The rubber hood is a simple way to take photos through glass (as long as the glas is clean enough) and you can even get them to put on a smart phone
You just push it against the glass and it excludes light from outside the tank
light is tricky with macro, so you might consider a light source for macro due to the F stop needed to get the desired DOF
look for lenses with the smallest MFD , the MFD on your tamron is over 3'
some general purpose 50mm lenses have an MFD less than 1' , so no need for an expensive macro lens right now.
there is a 100mm f2.8 vivtar for EF that i found on ebay.
did a good job, with a cheap feel to it.
For a cheaper option, I love the rope-style straps: https://www.amazon.com/gp/product/B08T7JKW2V/ref=ppx_yo_dt_b_search_asin_title?ie=UTF8&psc=1
I love my Peak Design wrist strap and camera clip, but I haven't sprung on their full size strap yet.
This is the bundle I bought when I started photography a couple years ago. It gave me the opportunity to experiment with 2 lens and it has done everything I needed!
thanks man! is this a good deal?
Hey, amazing picture, would you be able to fill out my survey about amatuer photography. Its for some market research and it would mean a lot! Thankyou guys
Seriously, get Lightroom, shoot RAW, get Google Nik Collection, buy a Neutral Density filter, cause that will help you with long exposures when it’s light...This shot is really cool. Love shots like this. But it would benefit from a sunset, I think. That’s something I’ve not done yet...
Currently, I'm doing 100% of my photo editing with Photoscape X. It's available on both Mac & Windows.
I've also downloaded Darktable, but for some reason the resolution on my screen and the default layout of the app is too large and I can't figure out how to fix it.
I think it's a good idea to keep everything. I also recommend shooting in RAW. It takes too much time (if you shoot a lot) to have every RAW file uploaded to the cloud. Also, you don't necessarily want to save every single photo you shoot in the cloud.
I recommend saving everything to an external HD when you import photos. I like Lightroom, and it can automatically save photos to one or two external HDs upon import. That takes care of your archive.
THEN you can create a gallery in Lightroom, and you can edit that gallery to your best shots. These I typically adjust, save, and upload to Dropbox. You can choose the service - Amazon, Google Drive, Flickr, etc - that you like most.
There are many ways to accomplish these tasks, and I'm sure everything people have mentioned below will work well. The key is to find a method that's simple and easy for you to do consistently and without having to think too much; you want a system.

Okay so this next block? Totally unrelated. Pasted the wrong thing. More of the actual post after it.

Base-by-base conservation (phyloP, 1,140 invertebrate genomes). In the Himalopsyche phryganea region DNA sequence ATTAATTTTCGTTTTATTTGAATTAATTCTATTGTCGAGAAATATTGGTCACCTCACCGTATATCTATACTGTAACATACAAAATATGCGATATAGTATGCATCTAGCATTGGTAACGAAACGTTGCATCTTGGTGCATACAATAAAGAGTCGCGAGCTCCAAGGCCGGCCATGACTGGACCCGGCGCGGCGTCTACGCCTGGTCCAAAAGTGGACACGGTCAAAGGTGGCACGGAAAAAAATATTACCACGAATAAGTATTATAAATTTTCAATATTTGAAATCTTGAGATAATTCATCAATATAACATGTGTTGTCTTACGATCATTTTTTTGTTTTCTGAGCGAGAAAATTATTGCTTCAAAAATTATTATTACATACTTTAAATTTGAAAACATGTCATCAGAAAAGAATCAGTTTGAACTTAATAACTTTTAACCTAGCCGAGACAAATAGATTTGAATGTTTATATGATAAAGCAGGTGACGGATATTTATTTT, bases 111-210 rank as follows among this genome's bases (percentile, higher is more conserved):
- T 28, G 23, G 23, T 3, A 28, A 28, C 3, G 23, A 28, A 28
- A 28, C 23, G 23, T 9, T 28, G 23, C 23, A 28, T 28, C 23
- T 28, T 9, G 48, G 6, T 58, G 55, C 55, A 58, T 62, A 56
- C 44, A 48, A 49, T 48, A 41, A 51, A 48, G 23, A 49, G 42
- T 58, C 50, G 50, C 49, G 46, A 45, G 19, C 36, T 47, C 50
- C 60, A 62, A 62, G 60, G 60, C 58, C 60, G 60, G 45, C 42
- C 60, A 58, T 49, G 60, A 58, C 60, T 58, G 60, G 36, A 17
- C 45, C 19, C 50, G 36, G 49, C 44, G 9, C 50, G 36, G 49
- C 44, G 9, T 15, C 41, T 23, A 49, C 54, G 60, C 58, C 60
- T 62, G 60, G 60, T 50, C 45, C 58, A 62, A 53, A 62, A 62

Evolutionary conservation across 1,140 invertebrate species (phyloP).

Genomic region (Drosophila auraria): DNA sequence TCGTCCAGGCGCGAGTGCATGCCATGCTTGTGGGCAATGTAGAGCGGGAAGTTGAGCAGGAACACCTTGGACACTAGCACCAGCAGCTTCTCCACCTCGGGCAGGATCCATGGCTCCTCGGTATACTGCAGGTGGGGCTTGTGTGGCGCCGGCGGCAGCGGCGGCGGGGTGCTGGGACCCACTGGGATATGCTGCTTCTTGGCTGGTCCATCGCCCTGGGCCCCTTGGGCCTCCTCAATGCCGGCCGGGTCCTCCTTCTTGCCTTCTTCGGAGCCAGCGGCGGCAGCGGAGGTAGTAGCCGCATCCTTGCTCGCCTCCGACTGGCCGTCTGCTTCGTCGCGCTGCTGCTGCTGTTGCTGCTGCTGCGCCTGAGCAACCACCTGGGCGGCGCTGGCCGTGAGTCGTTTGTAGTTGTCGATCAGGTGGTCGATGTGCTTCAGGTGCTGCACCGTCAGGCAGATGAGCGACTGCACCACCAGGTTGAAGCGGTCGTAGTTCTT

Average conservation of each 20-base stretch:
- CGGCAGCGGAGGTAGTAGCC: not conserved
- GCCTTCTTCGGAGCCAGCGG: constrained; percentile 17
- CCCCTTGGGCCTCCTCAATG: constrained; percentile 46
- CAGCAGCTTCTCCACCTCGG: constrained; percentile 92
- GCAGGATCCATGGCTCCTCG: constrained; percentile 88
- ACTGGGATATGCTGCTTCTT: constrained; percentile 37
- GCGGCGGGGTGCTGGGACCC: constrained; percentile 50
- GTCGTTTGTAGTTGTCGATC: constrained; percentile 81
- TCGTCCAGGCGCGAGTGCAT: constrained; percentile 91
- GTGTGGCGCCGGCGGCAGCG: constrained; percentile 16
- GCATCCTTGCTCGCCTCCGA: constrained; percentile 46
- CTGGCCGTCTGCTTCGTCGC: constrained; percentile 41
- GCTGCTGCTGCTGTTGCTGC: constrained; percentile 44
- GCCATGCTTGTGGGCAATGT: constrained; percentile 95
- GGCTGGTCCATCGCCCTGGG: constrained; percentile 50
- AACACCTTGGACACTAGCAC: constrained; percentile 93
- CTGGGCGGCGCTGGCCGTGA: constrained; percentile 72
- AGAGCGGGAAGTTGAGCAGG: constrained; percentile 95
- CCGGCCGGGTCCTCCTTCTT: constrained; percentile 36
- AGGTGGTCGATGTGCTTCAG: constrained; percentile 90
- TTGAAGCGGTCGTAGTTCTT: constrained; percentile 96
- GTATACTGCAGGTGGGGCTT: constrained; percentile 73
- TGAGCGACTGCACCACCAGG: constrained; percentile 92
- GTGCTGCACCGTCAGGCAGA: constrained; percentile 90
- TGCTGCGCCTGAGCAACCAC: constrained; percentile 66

By the way, I recently purchased a Samsung SSD that holds 1TB of data and is very compact and lightweight. It's also sturdier than a drive that has moving parts. For those of you who travel a lot, or keep your stuff in a backpack that goes everywhere, you might like checking out these drives. They are expensive but solid.
I hope this info is helpful. If you have any questions, just let me know. I'm happy to help however I can. If you'd like some photo tips you can download a free PDF here:
Good luck, I hope this editing / archiving info is helpful.
Photographer / Author
consider these books
Hey! thanks for replying.
I've read that as well haha, Sigma 18-35 f.18 got it. Is there any significant difference between the nikkor lens and the sigma lens though? Nikon costs 650$ and Sigma costs $800
This is confusing...
The tripod below is over budget and not the lightest. However, it's worth noting that something with some weight is required to keep your camera steady. It holds my 5d mark II with a battery pack and a 400mm prime just fine. This tripod is very solid and I've owned it for 3 years so far. It's been great for me. It can also reach 74" in height. This thing is a tank and it won't break, ever.
SLIK PRO 700DX Professional Tripod with Panhead (615-315)
Overkill? Probably, but you won't ever complain about a flimsy tripod again.
Go mirrorless-- you'll get the same image quality as a DSLR at a fraction of the size. She won't want to carry a huge camera around all the time, unless she's really interested in photography (in which case you may want to reconsider choosing a camera for her.) That said, it doesn't have the impressive look of a DSLR so there's less wow when she opens the box.
The Sony a5100 is a little more expensive than the one you listed, and it doesn't come with all that extra crap, but it has the same size sensor and everything you need to take excellent photos.
I'd also recommend against getting a super huge bundle like that. A regular 18-55mm kit lens is all you need for everyday photography; the fisheye adapters and the 75-300mm lenses are something that you don't need unless you know you need them. The only important accessories are an SD card or two, and maybe a battery or two. If she has a desire to learn to use it, get her a flash as well.
Edit: The sony a5000 is the same price as what you listed, and is nearly as good. You could also go for a micro 4/3 camera, which won't quite get the high ISO low light performance of a sony mirrorless (because it has a smaller sensor), but they're cheaper and there are some seriously cool ones out there.